© 2015 Jennifer Rowe, "Majesty of the Little Things: Northern Leopard Frog (Lithobates Pipiens)"

© 2015 Jennifer Rowe"Majesty of the Little Things: Northern Leopard Frog (Lithobates Pipiens)"

But evolutionarily speaking, amphibians, have overcome a lot of challenges. To start, almost 400 million years ago, their earliest tetrapod ancestor made the transition from life in water to life on land. [7] A very diverse group, amphibians have since radiated to occupy almost any moist habitat on every continent except for Antarctica. Species have developed a wide variety of adaptations and reproductive strategies to suit their environments. Wood frogs produce their own antifreeze in the form of electrolyte-rich blood which enables them to hibernate through harsh arctic winters. Many dendrobatid frogs (poison dart frogs) exhibit parental care by transporting newly-hatched tadpoles on their backs to small, protected pools of water accumulating in bromeliads of rainforest canopies. [8] Salamanders are capable of regenerating a lost tail, limb, jaw, or other structures — a unique adaptation that is invaluable to evading predators and surviving wounds that might otherwise prove fatal. [9] A recently discovered species of rainfrog (Pristimantis mutabilis) in Ecuador even has the remarkable ability to change its skin texture to better camouflage against its surroundings.

These species are the precarious product of millions of years of random genetic variation and natural selection. A precise combination of interactions with local predators, competitors, and environmental conditions has shaped the various strategies they employ. Homo sapiens, a highly successful invasive species like the bullfrog in the West, has been disrupting these carefully matched dynamics since it originated in the Pleistocene a mere 200,000 years ago. [10] Invasive species are often incredibly successful in the new habitats they invade because they possess traits that are advantageous to their survival and proliferation. Humans, equipped with large brains and industrial power, are successful in exploiting new habitats and outcompeting pre-existing species. A rainforest-dwelling frog is certainly no match for a chainsaw.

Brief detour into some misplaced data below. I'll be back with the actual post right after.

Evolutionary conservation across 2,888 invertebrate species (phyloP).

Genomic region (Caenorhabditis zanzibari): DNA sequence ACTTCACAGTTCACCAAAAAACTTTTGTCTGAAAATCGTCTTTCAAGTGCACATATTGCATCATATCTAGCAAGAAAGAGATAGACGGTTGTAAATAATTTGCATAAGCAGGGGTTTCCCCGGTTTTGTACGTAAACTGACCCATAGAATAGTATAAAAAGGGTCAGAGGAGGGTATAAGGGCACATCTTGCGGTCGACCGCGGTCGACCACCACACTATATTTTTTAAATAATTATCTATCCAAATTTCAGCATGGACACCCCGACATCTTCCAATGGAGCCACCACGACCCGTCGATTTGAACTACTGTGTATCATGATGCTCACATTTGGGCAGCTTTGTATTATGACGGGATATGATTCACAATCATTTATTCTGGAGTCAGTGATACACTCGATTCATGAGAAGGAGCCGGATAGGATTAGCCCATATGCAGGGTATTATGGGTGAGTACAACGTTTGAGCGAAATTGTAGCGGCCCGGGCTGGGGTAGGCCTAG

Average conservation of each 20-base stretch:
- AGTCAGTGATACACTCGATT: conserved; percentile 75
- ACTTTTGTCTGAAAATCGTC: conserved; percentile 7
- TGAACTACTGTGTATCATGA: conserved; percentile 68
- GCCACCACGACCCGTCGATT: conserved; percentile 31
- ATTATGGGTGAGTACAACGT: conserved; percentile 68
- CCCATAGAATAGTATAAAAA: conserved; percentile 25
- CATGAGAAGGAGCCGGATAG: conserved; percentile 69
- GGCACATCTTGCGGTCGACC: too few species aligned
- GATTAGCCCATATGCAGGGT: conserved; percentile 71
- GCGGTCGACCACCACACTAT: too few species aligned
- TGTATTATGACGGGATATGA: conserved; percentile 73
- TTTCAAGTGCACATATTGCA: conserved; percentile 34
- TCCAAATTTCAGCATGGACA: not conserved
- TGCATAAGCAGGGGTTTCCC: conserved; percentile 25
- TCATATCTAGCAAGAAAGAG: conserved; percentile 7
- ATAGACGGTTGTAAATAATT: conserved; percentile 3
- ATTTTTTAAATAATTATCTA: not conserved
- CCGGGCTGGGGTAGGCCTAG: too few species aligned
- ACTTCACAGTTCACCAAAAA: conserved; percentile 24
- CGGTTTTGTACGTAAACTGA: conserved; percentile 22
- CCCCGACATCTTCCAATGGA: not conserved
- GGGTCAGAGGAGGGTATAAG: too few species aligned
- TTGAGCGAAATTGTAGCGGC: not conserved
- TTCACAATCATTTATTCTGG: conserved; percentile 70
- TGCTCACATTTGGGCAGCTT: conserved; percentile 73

Working in the applied sciences requires a lot of outreach and “people management.” As a person who would much rather spend my days in wilderness, admittedly I’m still developing this skillset. I work with many well intentioned landowners who often ask, “Why should I care if I have frogs on my property?” This is certainly a legitimate question prompted by perhaps an innate desire to ascertain a species’ place within a system. With limited government resources, it’s natural to organize scientific endeavors within a hierarchy of importance. Taxpayer funding is largely dependent on the strength of the argument that a particular research endeavor will benefit people. “Describe the broader implications of this research” is a question every scientist encounters in funding applications. Essentially, it means that unless your research will directly benefit the economy or lead to a medical breakthrough or solve world hunger, you probably won’t be seeing any of that grant money. Gone are the days when scientific observations were made purely to advance our understanding of the natural world — the modern scientist must also be a humanitarian.

Many ecologists comply with this bias toward applied science because we also recognize the importance of convincing people to care. When a landowner asks me about the value of amphibians, I’m prepared to respond with anthropocentric examples. First of all, there are new species of amphibians described almost every other day, so we can’t even begin to know the extent of their importance for medicine, biotechnology, and agriculture. For instance, the biological mechanisms (presence of healing macrophages and the plastic reprogramming of cells) behind the salamander’s limb regrowth superpower have applications in regenerative medicine, making salamanders a valuable research model. [11][12][13] Certain compounds found on the skin of amphibians have proved useful in the development of pharmaceuticals and antimicrobials. [14] And let’s not forget that amphibians can be indicators of environmental health. If farmers have frogs on their property, chances are they also have unpolluted water sources for irrigation and livestock, an abundance of beneficial insects indicative of high quality soil, and fewer crop pests.